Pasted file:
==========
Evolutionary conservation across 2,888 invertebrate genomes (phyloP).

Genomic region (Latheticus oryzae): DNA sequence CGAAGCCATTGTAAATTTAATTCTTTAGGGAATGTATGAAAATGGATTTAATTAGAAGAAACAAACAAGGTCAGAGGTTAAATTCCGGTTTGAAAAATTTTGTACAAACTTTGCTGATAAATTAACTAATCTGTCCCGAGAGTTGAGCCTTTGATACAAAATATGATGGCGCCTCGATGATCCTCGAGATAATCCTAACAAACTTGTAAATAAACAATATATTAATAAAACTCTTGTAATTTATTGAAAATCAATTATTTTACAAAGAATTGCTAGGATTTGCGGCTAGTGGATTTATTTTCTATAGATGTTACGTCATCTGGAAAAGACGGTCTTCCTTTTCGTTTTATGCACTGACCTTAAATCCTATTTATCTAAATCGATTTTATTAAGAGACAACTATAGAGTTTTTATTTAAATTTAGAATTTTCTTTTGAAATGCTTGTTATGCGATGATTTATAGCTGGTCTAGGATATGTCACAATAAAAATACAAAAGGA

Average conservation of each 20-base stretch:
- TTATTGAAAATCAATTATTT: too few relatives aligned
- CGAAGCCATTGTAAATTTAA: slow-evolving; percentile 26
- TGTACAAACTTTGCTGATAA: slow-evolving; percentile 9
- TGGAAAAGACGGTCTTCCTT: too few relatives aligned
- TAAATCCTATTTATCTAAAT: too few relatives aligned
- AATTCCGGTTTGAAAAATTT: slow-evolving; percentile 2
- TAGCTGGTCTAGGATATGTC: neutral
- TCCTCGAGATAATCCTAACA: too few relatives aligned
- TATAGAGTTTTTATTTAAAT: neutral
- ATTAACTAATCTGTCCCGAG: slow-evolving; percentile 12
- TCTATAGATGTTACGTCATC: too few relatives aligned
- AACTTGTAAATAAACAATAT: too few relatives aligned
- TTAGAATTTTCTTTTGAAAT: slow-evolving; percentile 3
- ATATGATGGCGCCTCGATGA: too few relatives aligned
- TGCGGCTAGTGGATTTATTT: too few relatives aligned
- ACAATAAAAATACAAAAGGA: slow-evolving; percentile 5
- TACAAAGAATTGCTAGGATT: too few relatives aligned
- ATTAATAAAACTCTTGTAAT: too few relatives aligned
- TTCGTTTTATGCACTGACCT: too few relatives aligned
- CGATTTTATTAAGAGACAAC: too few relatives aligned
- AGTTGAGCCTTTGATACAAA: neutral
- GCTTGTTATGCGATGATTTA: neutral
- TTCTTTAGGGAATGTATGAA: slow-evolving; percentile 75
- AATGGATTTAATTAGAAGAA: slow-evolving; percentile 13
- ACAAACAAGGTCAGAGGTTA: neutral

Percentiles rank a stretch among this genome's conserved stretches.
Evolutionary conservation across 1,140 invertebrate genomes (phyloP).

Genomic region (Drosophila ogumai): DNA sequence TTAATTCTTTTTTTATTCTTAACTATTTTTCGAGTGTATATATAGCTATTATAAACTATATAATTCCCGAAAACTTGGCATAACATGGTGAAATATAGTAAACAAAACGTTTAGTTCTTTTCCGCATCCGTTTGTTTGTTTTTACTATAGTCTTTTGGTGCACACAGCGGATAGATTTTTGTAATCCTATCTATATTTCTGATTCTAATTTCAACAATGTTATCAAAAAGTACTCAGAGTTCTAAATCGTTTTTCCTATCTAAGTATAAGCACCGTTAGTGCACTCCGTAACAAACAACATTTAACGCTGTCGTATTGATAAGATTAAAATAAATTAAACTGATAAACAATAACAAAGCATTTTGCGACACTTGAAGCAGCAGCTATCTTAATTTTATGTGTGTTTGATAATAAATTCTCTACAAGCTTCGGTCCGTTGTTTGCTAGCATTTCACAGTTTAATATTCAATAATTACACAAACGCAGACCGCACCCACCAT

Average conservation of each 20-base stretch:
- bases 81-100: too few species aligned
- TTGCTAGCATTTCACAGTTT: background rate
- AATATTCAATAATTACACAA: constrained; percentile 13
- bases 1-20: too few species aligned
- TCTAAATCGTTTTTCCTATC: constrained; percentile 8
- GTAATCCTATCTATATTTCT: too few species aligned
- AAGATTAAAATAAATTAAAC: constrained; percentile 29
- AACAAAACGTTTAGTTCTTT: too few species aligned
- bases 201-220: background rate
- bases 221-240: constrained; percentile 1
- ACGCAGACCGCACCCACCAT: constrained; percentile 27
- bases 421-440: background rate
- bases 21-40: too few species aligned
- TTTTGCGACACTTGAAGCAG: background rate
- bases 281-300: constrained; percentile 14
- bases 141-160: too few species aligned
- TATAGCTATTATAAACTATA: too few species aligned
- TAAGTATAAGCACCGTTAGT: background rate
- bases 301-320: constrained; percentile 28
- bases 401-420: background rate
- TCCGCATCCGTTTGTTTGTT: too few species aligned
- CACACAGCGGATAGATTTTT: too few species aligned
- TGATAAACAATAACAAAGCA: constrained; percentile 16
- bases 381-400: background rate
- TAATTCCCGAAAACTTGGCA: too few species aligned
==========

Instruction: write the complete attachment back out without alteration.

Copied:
Evolutionary conservation across 2,888 invertebrate genomes (phyloP).

Genomic region (Latheticus oryzae): DNA sequence CGAAGCCATTGTAAATTTAATTCTTTAGGGAATGTATGAAAATGGATTTAATTAGAAGAAACAAACAAGGTCAGAGGTTAAATTCCGGTTTGAAAAATTTTGTACAAACTTTGCTGATAAATTAACTAATCTGTCCCGAGAGTTGAGCCTTTGATACAAAATATGATGGCGCCTCGATGATCCTCGAGATAATCCTAACAAACTTGTAAATAAACAATATATTAATAAAACTCTTGTAATTTATTGAAAATCAATTATTTTACAAAGAATTGCTAGGATTTGCGGCTAGTGGATTTATTTTCTATAGATGTTACGTCATCTGGAAAAGACGGTCTTCCTTTTCGTTTTATGCACTGACCTTAAATCCTATTTATCTAAATCGATTTTATTAAGAGACAACTATAGAGTTTTTATTTAAATTTAGAATTTTCTTTTGAAATGCTTGTTATGCGATGATTTATAGCTGGTCTAGGATATGTCACAATAAAAATACAAAAGGA

Average conservation of each 20-base stretch:
- TTATTGAAAATCAATTATTT: too few relatives aligned
- CGAAGCCATTGTAAATTTAA: slow-evolving; percentile 26
- TGTACAAACTTTGCTGATAA: slow-evolving; percentile 9
- TGGAAAAGACGGTCTTCCTT: too few relatives aligned
- TAAATCCTATTTATCTAAAT: too few relatives aligned
- AATTCCGGTTTGAAAAATTT: slow-evolving; percentile 2
- TAGCTGGTCTAGGATATGTC: neutral
- TCCTCGAGATAATCCTAACA: too few relatives aligned
- TATAGAGTTTTTATTTAAAT: neutral
- ATTAACTAATCTGTCCCGAG: slow-evolving; percentile 12
- TCTATAGATGTTACGTCATC: too few relatives aligned
- AACTTGTAAATAAACAATAT: too few relatives aligned
- TTAGAATTTTCTTTTGAAAT: slow-evolving; percentile 3
- ATATGATGGCGCCTCGATGA: too few relatives aligned
- TGCGGCTAGTGGATTTATTT: too few relatives aligned
- ACAATAAAAATACAAAAGGA: slow-evolving; percentile 5
- TACAAAGAATTGCTAGGATT: too few relatives aligned
- ATTAATAAAACTCTTGTAAT: too few relatives aligned
- TTCGTTTTATGCACTGACCT: too few relatives aligned
- CGATTTTATTAAGAGACAAC: too few relatives aligned
- AGTTGAGCCTTTGATACAAA: neutral
- GCTTGTTATGCGATGATTTA: neutral
- TTCTTTAGGGAATGTATGAA: slow-evolving; percentile 75
- AATGGATTTAATTAGAAGAA: slow-evolving; percentile 13
- ACAAACAAGGTCAGAGGTTA: neutral

Percentiles rank a stretch among this genome's conserved stretches.
Evolutionary conservation across 1,140 invertebrate genomes (phyloP).

Genomic region (Drosophila ogumai): DNA sequence TTAATTCTTTTTTTATTCTTAACTATTTTTCGAGTGTATATATAGCTATTATAAACTATATAATTCCCGAAAACTTGGCATAACATGGTGAAATATAGTAAACAAAACGTTTAGTTCTTTTCCGCATCCGTTTGTTTGTTTTTACTATAGTCTTTTGGTGCACACAGCGGATAGATTTTTGTAATCCTATCTATATTTCTGATTCTAATTTCAACAATGTTATCAAAAAGTACTCAGAGTTCTAAATCGTTTTTCCTATCTAAGTATAAGCACCGTTAGTGCACTCCGTAACAAACAACATTTAACGCTGTCGTATTGATAAGATTAAAATAAATTAAACTGATAAACAATAACAAAGCATTTTGCGACACTTGAAGCAGCAGCTATCTTAATTTTATGTGTGTTTGATAATAAATTCTCTACAAGCTTCGGTCCGTTGTTTGCTAGCATTTCACAGTTTAATATTCAATAATTACACAAACGCAGACCGCACCCACCAT

Average conservation of each 20-base stretch:
- bases 81-100: too few species aligned
- TTGCTAGCATTTCACAGTTT: background rate
- AATATTCAATAATTACACAA: constrained; percentile 13
- bases 1-20: too few species aligned
- TCTAAATCGTTTTTCCTATC: constrained; percentile 8
- GTAATCCTATCTATATTTCT: too few species aligned
- AAGATTAAAATAAATTAAAC: constrained; percentile 29
- AACAAAACGTTTAGTTCTTT: too few species aligned
- bases 201-220: background rate
- bases 221-240: constrained; percentile 1
- ACGCAGACCGCACCCACCAT: constrained; percentile 27
- bases 421-440: background rate
- bases 21-40: too few species aligned
- TTTTGCGACACTTGAAGCAG: background rate
- bases 281-300: constrained; percentile 14
- bases 141-160: too few species aligned
- TATAGCTATTATAAACTATA: too few species aligned
- TAAGTATAAGCACCGTTAGT: background rate
- bases 301-320: constrained; percentile 28
- bases 401-420: background rate
- TCCGCATCCGTTTGTTTGTT: too few species aligned
- CACACAGCGGATAGATTTTT: too few species aligned
- TGATAAACAATAACAAAGCA: constrained; percentile 16
- bases 381-400: background rate
- TAATTCCCGAAAACTTGGCA: too few species aligned